At least for the diminishing number of Canadians still lucky enough to have a job, the financial news last week carried the golden glow of Indian summer. There was a sharp and welcome fall in interest rates, which cut the cost of mortgages, consumer loans and business debt. And, partly as a consequence, prices were soaring on the New York and Toronto stock exchanges as investors converted their cash and bonds into equity shares. Still, there was a grim chill in the latest unemployment figures, which portend a miserable winter for millions across the country.
Statistics Canada reported that 1,343,000 people were officially unemployed in September, fully 51 per cent more than a year ago.
Seasonally adjusted, the jobless rate was 12.2 per cent of the labor force—the same as in August. And that post-Depression record did not include perhaps the saddest statistic—those who have given up seeking jobs and dropped out of the labor market altogether. Perhaps even more telling, the number of employed has fallen in the past year—down 4.4 per cent since September, 1981, to 10,544,000. The economy now is not merely failing to keep pace with the demand for jobs, it is actually contracting. As for 1983, the Conference Board of Canada predicts that economic growth will be barely perceptible. It forecasts that unemployment next year will average 13 per cent.
Against such bleak prospects, the new interest rates blew north across the border like a warm wind. They began with reports that the U.S. Federal Reserve Board would permit the U.S. money supply to expand beyond the board’s tight targets, at least temporarily. Combined with the recessionweakened demand for loans, the effect was to drive down the prime lending rate that U.S. banks charge preferred corporate customers. At 13 per cent, the U.S. prime is now at its lowest in two years.
The impact on Canadian rates was immediate. The Bank of Canada cut its bank rate by nearly half a percentage point to 12.56 per cent. It was the seventh straight week for a cut in the trend-setting bank rate, and the chartered banks got the message. Within a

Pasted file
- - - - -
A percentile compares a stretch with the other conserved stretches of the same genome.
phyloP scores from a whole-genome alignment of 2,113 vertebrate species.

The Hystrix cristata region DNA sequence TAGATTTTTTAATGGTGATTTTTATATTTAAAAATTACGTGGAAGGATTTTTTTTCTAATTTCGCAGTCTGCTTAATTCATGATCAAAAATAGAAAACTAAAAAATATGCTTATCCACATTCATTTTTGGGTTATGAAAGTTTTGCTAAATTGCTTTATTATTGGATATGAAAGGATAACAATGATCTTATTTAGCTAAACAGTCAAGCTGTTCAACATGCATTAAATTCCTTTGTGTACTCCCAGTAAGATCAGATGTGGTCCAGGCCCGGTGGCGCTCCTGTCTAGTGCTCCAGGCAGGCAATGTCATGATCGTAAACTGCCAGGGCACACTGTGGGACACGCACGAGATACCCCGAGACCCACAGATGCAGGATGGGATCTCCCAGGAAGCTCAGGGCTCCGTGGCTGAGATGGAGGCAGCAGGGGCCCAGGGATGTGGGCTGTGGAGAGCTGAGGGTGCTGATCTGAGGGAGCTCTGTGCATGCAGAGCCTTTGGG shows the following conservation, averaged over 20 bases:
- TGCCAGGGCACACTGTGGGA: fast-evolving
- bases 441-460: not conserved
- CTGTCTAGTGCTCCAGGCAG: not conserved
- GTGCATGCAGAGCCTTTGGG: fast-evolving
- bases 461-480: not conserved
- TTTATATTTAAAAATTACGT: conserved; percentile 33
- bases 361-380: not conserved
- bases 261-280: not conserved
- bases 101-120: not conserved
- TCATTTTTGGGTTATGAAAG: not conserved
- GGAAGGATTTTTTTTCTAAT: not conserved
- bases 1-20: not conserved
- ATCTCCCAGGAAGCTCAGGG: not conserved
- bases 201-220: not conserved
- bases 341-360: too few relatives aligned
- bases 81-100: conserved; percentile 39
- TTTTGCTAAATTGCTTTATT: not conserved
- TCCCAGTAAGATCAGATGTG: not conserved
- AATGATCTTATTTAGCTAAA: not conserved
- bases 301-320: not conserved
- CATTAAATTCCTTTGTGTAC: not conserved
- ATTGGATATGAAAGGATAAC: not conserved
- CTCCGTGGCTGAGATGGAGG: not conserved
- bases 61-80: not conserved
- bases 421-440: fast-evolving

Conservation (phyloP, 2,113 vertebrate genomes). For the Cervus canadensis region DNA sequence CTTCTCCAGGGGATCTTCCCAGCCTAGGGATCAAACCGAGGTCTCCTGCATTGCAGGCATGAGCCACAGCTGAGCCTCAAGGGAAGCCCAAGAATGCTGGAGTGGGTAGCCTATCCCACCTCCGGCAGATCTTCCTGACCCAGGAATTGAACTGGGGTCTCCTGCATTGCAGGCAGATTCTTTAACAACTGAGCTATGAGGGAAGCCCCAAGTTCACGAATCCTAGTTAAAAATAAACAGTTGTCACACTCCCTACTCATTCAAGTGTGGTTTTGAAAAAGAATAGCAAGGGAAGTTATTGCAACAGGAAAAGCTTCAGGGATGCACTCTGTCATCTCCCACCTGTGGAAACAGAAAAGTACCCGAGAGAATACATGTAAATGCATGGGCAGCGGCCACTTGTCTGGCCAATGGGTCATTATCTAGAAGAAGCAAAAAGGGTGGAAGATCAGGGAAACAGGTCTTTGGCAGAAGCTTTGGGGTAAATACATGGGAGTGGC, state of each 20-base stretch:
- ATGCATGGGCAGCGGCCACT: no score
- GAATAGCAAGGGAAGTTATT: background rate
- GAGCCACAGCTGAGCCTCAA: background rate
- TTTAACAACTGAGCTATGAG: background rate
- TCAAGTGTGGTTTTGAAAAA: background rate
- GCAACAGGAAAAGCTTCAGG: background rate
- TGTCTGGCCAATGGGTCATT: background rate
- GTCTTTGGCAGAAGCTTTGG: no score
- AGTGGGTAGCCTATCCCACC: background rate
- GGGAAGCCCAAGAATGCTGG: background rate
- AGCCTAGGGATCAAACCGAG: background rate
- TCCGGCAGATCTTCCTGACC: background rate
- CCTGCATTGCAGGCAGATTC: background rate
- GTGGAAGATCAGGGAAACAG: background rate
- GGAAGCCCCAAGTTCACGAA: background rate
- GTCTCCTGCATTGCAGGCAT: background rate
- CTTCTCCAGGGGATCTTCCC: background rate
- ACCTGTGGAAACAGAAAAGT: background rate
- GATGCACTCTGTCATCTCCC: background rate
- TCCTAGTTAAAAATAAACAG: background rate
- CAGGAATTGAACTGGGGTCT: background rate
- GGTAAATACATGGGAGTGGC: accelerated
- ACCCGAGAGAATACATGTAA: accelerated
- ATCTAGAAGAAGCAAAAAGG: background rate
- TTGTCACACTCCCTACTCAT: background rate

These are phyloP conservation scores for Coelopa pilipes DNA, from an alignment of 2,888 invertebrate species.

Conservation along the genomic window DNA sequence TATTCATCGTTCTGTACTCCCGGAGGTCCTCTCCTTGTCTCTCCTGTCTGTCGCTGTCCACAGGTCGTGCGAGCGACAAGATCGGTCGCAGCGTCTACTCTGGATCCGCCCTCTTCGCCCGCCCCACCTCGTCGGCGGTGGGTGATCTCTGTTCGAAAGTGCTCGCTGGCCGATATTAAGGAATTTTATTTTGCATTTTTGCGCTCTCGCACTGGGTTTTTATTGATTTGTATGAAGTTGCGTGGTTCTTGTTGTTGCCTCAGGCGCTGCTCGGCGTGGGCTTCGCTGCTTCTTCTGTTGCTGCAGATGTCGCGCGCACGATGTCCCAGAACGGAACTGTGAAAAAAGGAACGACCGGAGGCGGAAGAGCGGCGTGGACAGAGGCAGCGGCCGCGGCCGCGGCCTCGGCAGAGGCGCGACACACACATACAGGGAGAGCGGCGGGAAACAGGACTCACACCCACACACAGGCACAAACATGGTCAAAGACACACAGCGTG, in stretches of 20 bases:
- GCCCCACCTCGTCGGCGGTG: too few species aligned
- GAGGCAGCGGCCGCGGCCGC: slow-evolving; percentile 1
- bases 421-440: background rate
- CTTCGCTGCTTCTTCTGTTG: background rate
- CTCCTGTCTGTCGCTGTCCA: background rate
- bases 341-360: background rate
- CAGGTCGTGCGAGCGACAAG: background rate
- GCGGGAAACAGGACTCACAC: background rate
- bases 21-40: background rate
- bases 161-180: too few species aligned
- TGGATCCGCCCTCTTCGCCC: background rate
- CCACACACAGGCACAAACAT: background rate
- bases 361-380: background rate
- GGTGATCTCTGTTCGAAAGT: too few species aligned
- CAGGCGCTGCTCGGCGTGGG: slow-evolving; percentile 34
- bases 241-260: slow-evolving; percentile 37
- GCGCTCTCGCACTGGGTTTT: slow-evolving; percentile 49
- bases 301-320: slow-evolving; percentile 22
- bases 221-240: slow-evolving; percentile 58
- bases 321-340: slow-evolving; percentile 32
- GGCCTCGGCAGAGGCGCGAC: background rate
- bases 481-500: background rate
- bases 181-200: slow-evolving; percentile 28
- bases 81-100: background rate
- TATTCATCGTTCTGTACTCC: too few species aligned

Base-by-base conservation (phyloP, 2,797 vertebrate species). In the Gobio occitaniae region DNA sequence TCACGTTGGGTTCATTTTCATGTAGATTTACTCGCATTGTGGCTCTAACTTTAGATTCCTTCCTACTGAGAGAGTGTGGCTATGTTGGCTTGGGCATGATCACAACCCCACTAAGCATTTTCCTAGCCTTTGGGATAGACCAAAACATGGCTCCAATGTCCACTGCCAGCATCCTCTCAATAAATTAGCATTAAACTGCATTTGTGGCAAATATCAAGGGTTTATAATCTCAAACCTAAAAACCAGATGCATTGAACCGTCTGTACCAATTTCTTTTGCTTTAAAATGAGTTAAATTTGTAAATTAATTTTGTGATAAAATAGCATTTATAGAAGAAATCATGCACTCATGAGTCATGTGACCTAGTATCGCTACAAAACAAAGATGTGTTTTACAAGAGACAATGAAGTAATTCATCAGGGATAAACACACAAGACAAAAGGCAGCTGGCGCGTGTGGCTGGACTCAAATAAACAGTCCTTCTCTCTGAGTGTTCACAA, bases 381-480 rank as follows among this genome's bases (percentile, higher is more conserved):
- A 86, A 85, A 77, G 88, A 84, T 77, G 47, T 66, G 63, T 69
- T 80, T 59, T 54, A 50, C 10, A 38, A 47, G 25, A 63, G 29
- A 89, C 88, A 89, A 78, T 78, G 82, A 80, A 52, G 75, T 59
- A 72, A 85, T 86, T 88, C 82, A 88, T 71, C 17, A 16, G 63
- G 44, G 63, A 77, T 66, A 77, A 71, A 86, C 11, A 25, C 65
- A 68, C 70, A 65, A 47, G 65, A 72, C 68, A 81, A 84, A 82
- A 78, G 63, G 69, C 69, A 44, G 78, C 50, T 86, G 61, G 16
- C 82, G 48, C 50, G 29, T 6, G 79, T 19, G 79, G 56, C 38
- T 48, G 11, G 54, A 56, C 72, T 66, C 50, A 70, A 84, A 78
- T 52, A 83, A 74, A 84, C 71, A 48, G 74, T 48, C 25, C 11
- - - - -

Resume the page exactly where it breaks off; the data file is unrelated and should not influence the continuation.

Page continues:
day they chopped their own prime rate half a point to 14.5 per cent. Meanwhile, mortgage rates were also coming down—again as a result of weak demand and the plentiful supplies of available mortgage money.
Whether cheaper mortgages will boost the construction industry remains to be seen, but the housing business needs all the good news it can get. The government reported last week that housing starts in September fell to an annual rate of 86,000—the lowest rate in 22 years.
Punctuating the drop in interest rates was the setting of the 1982 Canada Savings Bond rate at 12 per cent, far below the 19.5 per cent attached to CSBs last year. The finance department was widely criticized last fall for setting its bond rate far too high compared to other competing savings rates. This time it waited an extra month before fixing the rate, in order to catch the market trend more accurately. Officials point out that the CSBs, on sale Oct. 25, will still earn g two percentage points 2 more interest than a y typical savings ac" count—an amount
greater than the half-point edge traditionally given to the savings bonds to lure buyers.
The most spectacular of all reactions to the interest rate news was seen on the stock exchanges. On the New York board last Thursday,volume hit a record 147 million shares—nearly 10 million more than the last one-day record, set Aug. 26. On the same day, the Toronto exchange ran up its second-best gain of the year. In a frantic two days of trading, roughly $5.73 billion was added to the value of TSE shares, for a total of $111 billion. By the time the computers cooled down Friday night, the TSE composite index stood at 1697.89, its highest since Feb. 5.
For all the fireworks, however, investors were clearly more impressed by lower interest rates than by any good news from the companies they were buying. At the same time that stock prices were rising, Statistics Canada was confirming that profits and sales remain mired in recession. With consumer spending remaining stagnant, that bad news is certain to darken the picture at least for the remainder of the year. -JOHN HAY in Ottawa.
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